US 5089752 A
A high frequency PWM power supply for luminous tubes including a low power constant frequency, uniform pulse width generator which charges the intrinsic input capacitance of an insulated junction power FET thereby switching a source of DC voltage across the primary of a high voltage transformer. A current sense resistor and load current compensator discharge the FET gate capacitance upon attaining a predetermined average luminous tube load current. The secondary power supply output includes a series capacitance to minimize tube end discoloration particularly prevalent in mercury luminous tubes. A ground fault detector employing the intrinsic secondary capacitance and transformer core with a dual-peak detector thereby providing enhanced accuracy and ground fault reliability.
1. A high frequency power supply for luminous gas tubes including a step-up transformer having a high voltage secondary for operative connection to a luminous gas tube load and a low voltage primary; means for generating a dc voltage; solid-state switch means responsive to first enable and second disable signals to thereby switch between first electrically closed and second electrically open conditions; means for sensing the current through the transformer primary; the transformer primary, switch means, and current sense means being series connected across the dc voltage generating means whereby substantially all of said dc voltage is impressed across the transformer primary in response to the switch means enable signal; pulse means for generating a periodic substantially constant frequency stream of uniform width narrow pulses, said pulses defining the switch means first enabling signal; the current sense means generating the switch means second disabling signal in response to a predetermined current profile through the primary whereby said switch means is switched to the second open condition thereby controlling the width of the current pulse such that the primary current does not exceed said predetermined profile.
2. A high frequency power supply for luminous gas tubes including a step-up transformer having a high voltage secondary for operative connection to a luminous gas tube load and a low voltage primary; means for generating a dc voltage; an FET switch in series with the transformer primary across the dc generating means whereby substantially all of the dc voltage is impressed across the primary in response to an enabling signal on the gate of the FET switch which signal switches the FET into conduction; pulse means for generating a periodic substantially constant frequency stream of uniform width narrow pulses, said pulses operatively connected to the FET gate, each pulse charging the intrinsic gate capacitance of the FET thereby forming the FET enabling signal and switching the FET into conduction, the FET switch remaining in conduction until said intrinsic gate capacitance is discharged; means for sensing the current through the transformer primary; means operatively connected to the current sensing means and to the FET gate for discharging the FET gate capacitance when a predetermined FET current profile is attained thereby switching the FET into non-conduction and terminating further current flow through the transformer primary.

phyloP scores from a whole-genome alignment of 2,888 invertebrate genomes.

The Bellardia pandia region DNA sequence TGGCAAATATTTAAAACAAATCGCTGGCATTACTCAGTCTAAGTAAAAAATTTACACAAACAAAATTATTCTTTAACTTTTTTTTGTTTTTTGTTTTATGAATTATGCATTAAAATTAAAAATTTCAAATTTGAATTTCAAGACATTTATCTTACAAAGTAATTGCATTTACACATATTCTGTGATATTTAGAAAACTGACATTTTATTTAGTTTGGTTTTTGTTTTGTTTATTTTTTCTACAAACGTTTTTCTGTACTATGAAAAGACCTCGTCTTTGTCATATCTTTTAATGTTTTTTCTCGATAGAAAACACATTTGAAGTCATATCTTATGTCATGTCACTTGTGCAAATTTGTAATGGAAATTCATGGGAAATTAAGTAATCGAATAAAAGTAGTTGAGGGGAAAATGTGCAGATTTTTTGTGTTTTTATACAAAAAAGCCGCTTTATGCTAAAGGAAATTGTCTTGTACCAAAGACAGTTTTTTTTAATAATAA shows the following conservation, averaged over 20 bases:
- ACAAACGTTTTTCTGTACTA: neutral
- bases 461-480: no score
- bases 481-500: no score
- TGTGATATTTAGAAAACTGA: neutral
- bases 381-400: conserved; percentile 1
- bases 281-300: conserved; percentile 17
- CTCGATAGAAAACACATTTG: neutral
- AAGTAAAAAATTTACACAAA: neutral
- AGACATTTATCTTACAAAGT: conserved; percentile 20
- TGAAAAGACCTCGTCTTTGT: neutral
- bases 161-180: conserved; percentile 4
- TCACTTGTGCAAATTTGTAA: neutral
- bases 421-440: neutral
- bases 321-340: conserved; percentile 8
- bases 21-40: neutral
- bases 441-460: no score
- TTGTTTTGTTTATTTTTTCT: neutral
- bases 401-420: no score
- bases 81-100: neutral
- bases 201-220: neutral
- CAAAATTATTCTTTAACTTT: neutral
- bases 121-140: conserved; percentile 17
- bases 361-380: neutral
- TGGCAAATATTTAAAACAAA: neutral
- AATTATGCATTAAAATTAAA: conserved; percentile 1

3. The high frequency power supply for luminous tubes of claim 2 in which the means for discharging the FET gate capacitance includes luminous tube current control means whereby the FET gate capacitance is discharged in response to a predetermined average current through a luminous tube load thereby assuring that all such loads shall be illuminated at substantially the same intensity per unit length regardless of overall tube length.
4. The high frequency power supply for luminous tubes of claim 3 in which luminous tube current control means includes a single pole averaging network.
5. The high frequency power supply for luminous tubes of claim 4 in which in which the averaging network has a time constant between about 0.1 and 20 μs.
6. The high frequency power supply for luminous tubes of claim 2 in which the pulse generating means is a very low power oscillator and including low power regulator means for supplying a source of low voltage to said pulse generating means whereby the width of the transformer primary pulses may be modulated as required for proper luminous tube illumination with a minimum of energy lost in the pulse generating function.